Stress in the workplace

The countdown to Christmas and New Year is on! Undoubtedly putting a lot of pressure on everyone this upcoming holiday season; so it does seem fitting that November 2nd is World Stress Awareness Day. In this post, we discuss methods of reducing stress, improving your moods and the impact your environment has on your stress levels in the workplace.


The workplace doesn’t have to be bursting with activity, multiple chaotic phone-calls at once, spilled coffees and frantic keyboard tapping to be busy. Being busy is simply having tasks, having a deadline and doing them within that deadline. You are busy. But being busy doesn’t necessarily have to be stressful. The key to managing your ‘busy’ is organisation. Lack of organisation leads to stress, stress leads to burnout. Here are 4 tips to keep your work life organised and productive!



Write a list including all the things you need to do that day. Split them into sections for morning and afternoon. Include everything, especially your breaks and your lunch. The feeling of success when you cross off a listed item makes you feel as if you’ve been more productive and successful. Even if it is just for a small task.


Set yourself weekly, monthly and yearly goals. Similar to lists, little goals will help you monitor your progress and boost your feelings of accomplishment. We’re talking bigger goals, such as “Obtain X number of orders this month” and “Have X number of viewers on the website” etc.


 Sometimes you can’t finish all those tasks on your list, you’ve been unrealistic. Sometimes you can’t meet that monthly order goal and was a little too optimistic – the key is to reflect on why that’s happened to help ensure your successful next time. No, you didn’t get those orders this month, but you noticed a similar company posted a huge sale on similar products that you also sell. Reflect. adapt, try again.


No matter what department you’re working in, regular breaks are a must. Overworked workers don’t work. A quick 5-minute toilet break, sip of the water bottle can mean you come back to your task with fresher mind ready to get stuck back in again.



Your workspace should be considered when thinking of your mental health.

A healthy workspace produces more active, engaged and happy workers.

Find tips for a healthy workspace below.




People should aim to drink around two litres of fluid per day for optimum performance and health, with water making up at least half of that total. Water stations should be easy to access and widely distributed in the workspace. Drinking water can prevent dehydration which can cause unclear thinking, result in mood changes, cause your body to overheat, and lead to constipation and kidney stones.


Encourage colleagues to communicate with inviting seating areas that allow for multiple people use. Sitting next to or across from a colleague during breaks give opportunities to get to know your work mates, discuss ideas, thoughts and feelings together. If your role permits; desks that allow for collaborative work really make employee’s feel part of a team. When they are given space to put forward their own ideas and feel listened too, productivity will spark!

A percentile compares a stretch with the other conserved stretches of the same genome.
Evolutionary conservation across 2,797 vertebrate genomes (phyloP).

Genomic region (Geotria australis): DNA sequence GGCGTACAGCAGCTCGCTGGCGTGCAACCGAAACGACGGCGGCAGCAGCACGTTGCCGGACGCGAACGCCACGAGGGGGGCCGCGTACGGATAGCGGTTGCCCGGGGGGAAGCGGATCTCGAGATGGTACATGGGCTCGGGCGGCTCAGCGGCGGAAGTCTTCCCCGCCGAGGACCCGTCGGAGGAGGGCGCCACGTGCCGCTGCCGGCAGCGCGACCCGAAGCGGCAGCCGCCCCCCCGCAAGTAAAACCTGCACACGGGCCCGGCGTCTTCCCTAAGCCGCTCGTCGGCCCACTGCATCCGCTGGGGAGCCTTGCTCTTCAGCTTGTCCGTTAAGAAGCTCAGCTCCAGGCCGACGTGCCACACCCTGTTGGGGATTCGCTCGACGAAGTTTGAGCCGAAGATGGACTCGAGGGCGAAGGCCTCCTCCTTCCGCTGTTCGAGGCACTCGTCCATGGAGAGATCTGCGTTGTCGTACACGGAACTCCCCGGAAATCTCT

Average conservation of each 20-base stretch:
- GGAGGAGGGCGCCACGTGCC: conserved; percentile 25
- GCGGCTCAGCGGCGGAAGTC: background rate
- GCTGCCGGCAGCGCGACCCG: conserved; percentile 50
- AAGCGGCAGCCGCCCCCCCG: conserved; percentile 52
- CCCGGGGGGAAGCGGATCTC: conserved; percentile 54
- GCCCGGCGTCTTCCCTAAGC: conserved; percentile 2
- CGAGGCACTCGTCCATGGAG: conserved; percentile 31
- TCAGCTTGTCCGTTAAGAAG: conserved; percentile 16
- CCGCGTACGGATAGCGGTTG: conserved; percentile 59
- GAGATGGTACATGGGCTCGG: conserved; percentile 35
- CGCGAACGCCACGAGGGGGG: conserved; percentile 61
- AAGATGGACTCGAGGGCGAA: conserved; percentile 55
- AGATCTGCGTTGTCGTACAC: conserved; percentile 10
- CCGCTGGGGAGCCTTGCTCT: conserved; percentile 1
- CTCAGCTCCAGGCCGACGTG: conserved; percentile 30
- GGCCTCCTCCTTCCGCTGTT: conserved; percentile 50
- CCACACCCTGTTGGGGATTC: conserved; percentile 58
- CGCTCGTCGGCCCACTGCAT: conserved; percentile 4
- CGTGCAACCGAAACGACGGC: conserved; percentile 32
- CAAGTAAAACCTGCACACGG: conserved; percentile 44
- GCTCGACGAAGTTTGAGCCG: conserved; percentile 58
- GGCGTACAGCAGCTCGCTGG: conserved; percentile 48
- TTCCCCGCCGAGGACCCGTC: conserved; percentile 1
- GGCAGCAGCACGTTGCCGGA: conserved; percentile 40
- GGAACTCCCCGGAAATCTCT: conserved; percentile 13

As mentioned previously, a quick five minutes could make all the difference! It is far healthier for you to be able to walk away for a couple of minutes, collect yourself and return than sit at your desk frustrated. Quick regular breaks also keep you alert and productive. Taking breaks has been shown to be important in recovering from stress, which can, in turn, improve your performance.


The one huge tip for taking care of your mental wellbeing is to take care of your physical. Healthy body, healthy mind!


If you can find the time to fit in just 30 minutes of exercise per day, you could find that you have increased energy, a firmer body, and a stronger immune system. Exercise boosts circulation, muscle strength, and endorphin production, helping your body work more efficiently.


Keeping a consistent sleep schedule is the key to a great night’s sleep. Establish a relaxing routine and set a bedtime that is early enough for you to get at least 7-8 hours of sleep. During sleep, the brain works to evaluate and remember thoughts and memories. Lack of sleep is especially harmful to the consolidation of positive emotional content. This can influence mood and emotional reactivity and is tied to mental health disorders and their severity.


Taking the time out to talk to someone gives you the opportunity to then discuss how you’re feeling out loud. Chances are, whomever you’re talking with has felt or is feeling the same. You can discuss the issues, compare coping strategies… or just laugh together at an irrelevant distraction. Regardless of what you do talk about, knowing that you can talk and have someone to listen can be huge for your moods and mental health.




There are websites which give information about how to manage your general mental health. There are also websites which explain how you can use cognitive behavioural therapy (CBT) techniques to improve and manage your mental health. These can also be used for dealing with stress.